Mike Flores's article Who's the Beatdown, despite its brevity, is perhaps the most influential piece of Magic theory ever written. The idea of playing your aggressive deck as a control deck and vice-versa as a way to get an edge in a matchup where your plan A is outclassed was novel twenty years ago, but has since become commonplace, leading to today's huge emphasis on versatility in sideboarding.
Our understanding of Magic has also progressed to the point where we often talk about shifting roles within a single game. In a typical control or midrange versus aggro match the bigger deck takes on a controlling role early, but often wants to turn the corner quickly and shift roles into the aggressor once they run their opponent out of resources so the opponent doesn't have an opportunity to draw a threat that forces another answer.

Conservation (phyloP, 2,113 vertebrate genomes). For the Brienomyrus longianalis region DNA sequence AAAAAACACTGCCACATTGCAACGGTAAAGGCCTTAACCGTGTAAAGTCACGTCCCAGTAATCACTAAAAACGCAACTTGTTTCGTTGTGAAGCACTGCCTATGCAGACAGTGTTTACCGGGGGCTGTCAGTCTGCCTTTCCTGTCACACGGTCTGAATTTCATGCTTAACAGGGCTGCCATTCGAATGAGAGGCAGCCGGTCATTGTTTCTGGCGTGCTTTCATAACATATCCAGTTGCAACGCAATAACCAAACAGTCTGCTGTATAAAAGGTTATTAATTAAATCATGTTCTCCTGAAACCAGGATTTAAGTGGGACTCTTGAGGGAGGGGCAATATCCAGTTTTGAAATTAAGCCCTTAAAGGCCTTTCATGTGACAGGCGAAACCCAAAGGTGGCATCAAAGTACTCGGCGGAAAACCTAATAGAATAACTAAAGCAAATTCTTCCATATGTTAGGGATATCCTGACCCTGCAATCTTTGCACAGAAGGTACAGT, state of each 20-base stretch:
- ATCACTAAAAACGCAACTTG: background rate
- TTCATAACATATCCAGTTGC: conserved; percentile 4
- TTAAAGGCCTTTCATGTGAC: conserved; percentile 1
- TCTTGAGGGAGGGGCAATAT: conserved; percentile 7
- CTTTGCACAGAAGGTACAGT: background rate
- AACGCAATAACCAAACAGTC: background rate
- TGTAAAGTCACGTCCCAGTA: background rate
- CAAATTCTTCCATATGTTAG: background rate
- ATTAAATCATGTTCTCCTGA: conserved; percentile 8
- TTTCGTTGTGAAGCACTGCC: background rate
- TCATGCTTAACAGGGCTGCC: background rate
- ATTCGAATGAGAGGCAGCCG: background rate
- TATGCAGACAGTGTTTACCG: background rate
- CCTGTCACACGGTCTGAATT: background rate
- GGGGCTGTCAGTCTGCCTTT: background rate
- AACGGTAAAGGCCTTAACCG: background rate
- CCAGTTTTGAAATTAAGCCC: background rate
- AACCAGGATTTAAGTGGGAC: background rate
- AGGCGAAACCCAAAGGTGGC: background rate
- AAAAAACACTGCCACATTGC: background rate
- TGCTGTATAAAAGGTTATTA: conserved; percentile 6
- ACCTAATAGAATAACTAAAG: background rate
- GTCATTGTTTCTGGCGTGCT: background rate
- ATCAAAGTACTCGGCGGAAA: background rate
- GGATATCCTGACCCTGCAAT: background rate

Where things get interesting is in a control mirror. Both decks want to play a long game and are filled with cheap removal to answer early threats from more creature-heavy decks, but those cards aren't good against another answer-heavy, threat-light deck. This naturally leads to very long games that are centered around a few critical cards.
After playing recently with Blue Moon in Modern, I've gained a solid grasp of the dynamics at play in evaluating the game state in a control mirror and positioning yourself into the proper role.